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Comment Re:Wow (Score 1) 316

I hear what you're saying, but in some ways it is a good example because it is so trivial. If the first case had been about access to lifesaving drugs or something more clearly essential then the question of whether gay couples should be allowed to buy groceries would remain untested. A cake is pretty far down the list of essentials to life so establishing a precedent there makes it hard to slide under the bar for other things.

Comment Re:Wow (Score 1) 316

If the children are both consenting adults marrying of their own free will, and if I were a baker in Indonesia then I'd happily bake them a cake. On the other hand if I were a baker in the USA and I was asked to bake a cake to celebrate two gay minors being forced into marriage then I would refuse.

Complex, isn't it.

Not much trumps the rights of children to be protected until they are adult and certainly not some false comparison between gay marriage and child abuse

Comment Re:Wow (Score 1) 316

I know right? Refusing to bake a gay wedding cake is literally and exactly like dragging them into the street and stoning them to death. It is, as you say, "the exact same fucking thing."

Not to the same degree, no. But certainly the same side of the scale, just a question of being more emboldened after that.

Comment Re:More nation-wrecking idiocy (Score 1) 600

I was in Denver Recently, there had been a blizzard overnight and the next day I-225 was covered with no marking visible. I forget how many lanes it normally has (6 or so I think each way) but that morning drivers were uncommonly courteous, traffic divided itself into about 4 lanes, people used turn signals and backed off to give space to change lanes. Of course there was only half the normal traffic on the road which helped.

The next day the roads were clear and the assholes were back in action. But hey, for a few hours at least it was a fun commute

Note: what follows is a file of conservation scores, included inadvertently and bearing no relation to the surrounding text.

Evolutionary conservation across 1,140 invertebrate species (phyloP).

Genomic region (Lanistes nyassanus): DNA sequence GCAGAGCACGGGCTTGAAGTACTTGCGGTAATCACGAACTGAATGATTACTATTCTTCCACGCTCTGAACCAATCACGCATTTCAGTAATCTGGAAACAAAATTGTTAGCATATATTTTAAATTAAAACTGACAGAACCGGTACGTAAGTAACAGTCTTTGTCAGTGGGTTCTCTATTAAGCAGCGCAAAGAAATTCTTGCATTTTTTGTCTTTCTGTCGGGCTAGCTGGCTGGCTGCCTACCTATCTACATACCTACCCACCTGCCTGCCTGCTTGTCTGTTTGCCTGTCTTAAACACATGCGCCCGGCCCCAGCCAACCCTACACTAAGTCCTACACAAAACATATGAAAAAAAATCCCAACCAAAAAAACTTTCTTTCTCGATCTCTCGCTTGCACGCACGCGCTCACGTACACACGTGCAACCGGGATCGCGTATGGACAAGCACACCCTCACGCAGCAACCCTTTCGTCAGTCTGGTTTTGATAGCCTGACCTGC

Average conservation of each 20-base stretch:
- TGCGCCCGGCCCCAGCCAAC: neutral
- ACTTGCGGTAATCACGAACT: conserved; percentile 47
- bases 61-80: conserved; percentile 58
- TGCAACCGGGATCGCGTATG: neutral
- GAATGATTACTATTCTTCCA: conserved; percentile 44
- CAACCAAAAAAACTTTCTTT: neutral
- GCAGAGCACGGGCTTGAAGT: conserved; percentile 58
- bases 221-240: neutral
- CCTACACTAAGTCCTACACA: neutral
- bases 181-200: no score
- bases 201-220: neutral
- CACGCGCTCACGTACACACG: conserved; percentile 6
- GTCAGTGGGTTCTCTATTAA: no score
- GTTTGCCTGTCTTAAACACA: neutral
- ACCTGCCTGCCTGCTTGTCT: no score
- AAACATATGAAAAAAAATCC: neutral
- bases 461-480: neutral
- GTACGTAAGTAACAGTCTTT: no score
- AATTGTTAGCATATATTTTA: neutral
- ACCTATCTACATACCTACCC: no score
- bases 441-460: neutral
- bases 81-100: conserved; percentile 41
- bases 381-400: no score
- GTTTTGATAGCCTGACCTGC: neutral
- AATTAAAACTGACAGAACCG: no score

So my recipe for a better commute is less traffic and wider lanes, how practical is that !

Comment Disregard (Score 2) 286

What scares me about NK is that their leadership seems not to care about the NK populace. I'd like to think that the US would consider civilian casualties before a launch against another nuclear power, at the very least the extent of US casualties from a successful retaliation. I'm not convinced that NK care about casualties on either side and since so few NK people will have been involved in any launch decision on the part of NK it's hard to think of the average NK guy in the street as the enemy.

Comment Re:You mean It's Lenny? (Score 1) 253

Last time I got a call from "microsoft support" I put the speakerphone next to the computer and told the guy on the line that he needed to sing to the computer to heal it. The conversation lasted a good 15 minutes as I insisted over and over that singing had restorative power over technology, I even offered to sing along with him.

Come to think of it they never called back.

Comment Re:Freedom of Speech is the key. (Score 1) 668

I always thought that the term "politically correct" was intended to be hurled as an insult at people who voice objections to racism, misogyny and intolerance. It is a lazy argument made by people who have resorted to calling sincerity into question. I'm sure there are plenty of pious and hypocritical campus bullies but critics should call them out for what they are on the demerits of each.

Cleese's comedy was at its peak when it highlighted government nonsense or the frailties of the human condition, the arbitrary nature of the olympics, messed up class politics. He has done plenty to make people more aware of the lack of logic in racism and witch trials.

If he can make the case that the students are falling into a trap of some kind in a way that rings true, then I want to see and enjoy the comedy, if he wants to regurgitate talk-radio gibberish then he's not saying anything of interest to me

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